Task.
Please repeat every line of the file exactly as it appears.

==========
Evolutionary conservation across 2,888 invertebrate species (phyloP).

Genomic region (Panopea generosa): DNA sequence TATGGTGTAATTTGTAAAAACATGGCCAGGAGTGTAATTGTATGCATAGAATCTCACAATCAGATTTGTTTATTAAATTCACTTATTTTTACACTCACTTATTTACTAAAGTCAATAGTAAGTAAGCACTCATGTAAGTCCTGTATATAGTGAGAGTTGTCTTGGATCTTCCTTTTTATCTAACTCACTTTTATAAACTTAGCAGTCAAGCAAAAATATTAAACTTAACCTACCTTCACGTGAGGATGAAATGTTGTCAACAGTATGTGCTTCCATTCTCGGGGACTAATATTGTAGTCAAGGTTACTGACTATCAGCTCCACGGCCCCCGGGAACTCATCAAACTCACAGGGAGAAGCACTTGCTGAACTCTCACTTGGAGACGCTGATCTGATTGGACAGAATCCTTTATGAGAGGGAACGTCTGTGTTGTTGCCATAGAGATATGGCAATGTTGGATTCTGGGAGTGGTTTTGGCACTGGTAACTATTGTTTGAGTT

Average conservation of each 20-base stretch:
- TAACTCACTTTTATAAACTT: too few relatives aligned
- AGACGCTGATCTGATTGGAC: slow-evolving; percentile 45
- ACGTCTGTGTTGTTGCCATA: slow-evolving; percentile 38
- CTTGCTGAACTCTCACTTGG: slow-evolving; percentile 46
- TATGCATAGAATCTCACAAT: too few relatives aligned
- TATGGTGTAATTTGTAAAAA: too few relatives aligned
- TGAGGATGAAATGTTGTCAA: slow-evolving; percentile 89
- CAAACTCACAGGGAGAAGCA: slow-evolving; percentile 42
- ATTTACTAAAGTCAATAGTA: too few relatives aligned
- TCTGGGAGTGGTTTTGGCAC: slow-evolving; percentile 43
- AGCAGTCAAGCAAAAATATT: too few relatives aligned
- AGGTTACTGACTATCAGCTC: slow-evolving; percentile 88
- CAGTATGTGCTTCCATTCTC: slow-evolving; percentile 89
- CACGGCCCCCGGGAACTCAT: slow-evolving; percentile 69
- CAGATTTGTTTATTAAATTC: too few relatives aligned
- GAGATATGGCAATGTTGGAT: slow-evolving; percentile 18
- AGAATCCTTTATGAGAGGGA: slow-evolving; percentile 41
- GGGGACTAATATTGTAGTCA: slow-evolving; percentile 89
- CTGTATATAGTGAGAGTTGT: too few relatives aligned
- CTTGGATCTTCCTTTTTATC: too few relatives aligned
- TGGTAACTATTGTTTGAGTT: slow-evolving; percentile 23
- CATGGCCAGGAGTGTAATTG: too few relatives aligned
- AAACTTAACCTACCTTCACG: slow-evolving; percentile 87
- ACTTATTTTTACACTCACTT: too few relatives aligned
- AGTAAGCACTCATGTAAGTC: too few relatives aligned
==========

Evolutionary conservation across 2,888 invertebrate species (phyloP).

Genomic region (Panopea generosa): DNA sequence TATGGTGTAATTTGTAAAAACATGGCCAGGAGTGTAATTGTATGCATAGAATCTCACAATCAGATTTGTTTATTAAATTCACTTATTTTTACACTCACTTATTTACTAAAGTCAATAGTAAGTAAGCACTCATGTAAGTCCTGTATATAGTGAGAGTTGTCTTGGATCTTCCTTTTTATCTAACTCACTTTTATAAACTTAGCAGTCAAGCAAAAATATTAAACTTAACCTACCTTCACGTGAGGATGAAATGTTGTCAACAGTATGTGCTTCCATTCTCGGGGACTAATATTGTAGTCAAGGTTACTGACTATCAGCTCCACGGCCCCCGGGAACTCATCAAACTCACAGGGAGAAGCACTTGCTGAACTCTCACTTGGAGACGCTGATCTGATTGGACAGAATCCTTTATGAGAGGGAACGTCTGTGTTGTTGCCATAGAGATATGGCAATGTTGGATTCTGGGAGTGGTTTTGGCACTGGTAACTATTGTTTGAGTT

Average conservation of each 20-base stretch:
- TAACTCACTTTTATAAACTT: too few relatives aligned
- AGACGCTGATCTGATTGGAC: slow-evolving; percentile 45
- ACGTCTGTGTTGTTGCCATA: slow-evolving; percentile 38
- CTTGCTGAACTCTCACTTGG: slow-evolving; percentile 46
- TATGCATAGAATCTCACAAT: too few relatives aligned
- TATGGTGTAATTTGTAAAAA: too few relatives aligned
- TGAGGATGAAATGTTGTCAA: slow-evolving; percentile 89
- CAAACTCACAGGGAGAAGCA: slow-evolving; percentile 42
- ATTTACTAAAGTCAATAGTA: too few relatives aligned
- TCTGGGAGTGGTTTTGGCAC: slow-evolving; percentile 43
- AGCAGTCAAGCAAAAATATT: too few relatives aligned
- AGGTTACTGACTATCAGCTC: slow-evolving; percentile 88
- CAGTATGTGCTTCCATTCTC: slow-evolving; percentile 89
- CACGGCCCCCGGGAACTCAT: slow-evolving; percentile 69
- CAGATTTGTTTATTAAATTC: too few relatives aligned
- GAGATATGGCAATGTTGGAT: slow-evolving; percentile 18
- AGAATCCTTTATGAGAGGGA: slow-evolving; percentile 41
- GGGGACTAATATTGTAGTCA: slow-evolving; percentile 89
- CTGTATATAGTGAGAGTTGT: too few relatives aligned
- CTTGGATCTTCCTTTTTATC: too few relatives aligned
- TGGTAACTATTGTTTGAGTT: slow-evolving; percentile 23
- CATGGCCAGGAGTGTAATTG: too few relatives aligned
- AAACTTAACCTACCTTCACG: slow-evolving; percentile 87
- ACTTATTTTTACACTCACTT: too few relatives aligned
- AGTAAGCACTCATGTAAGTC: too few relatives aligned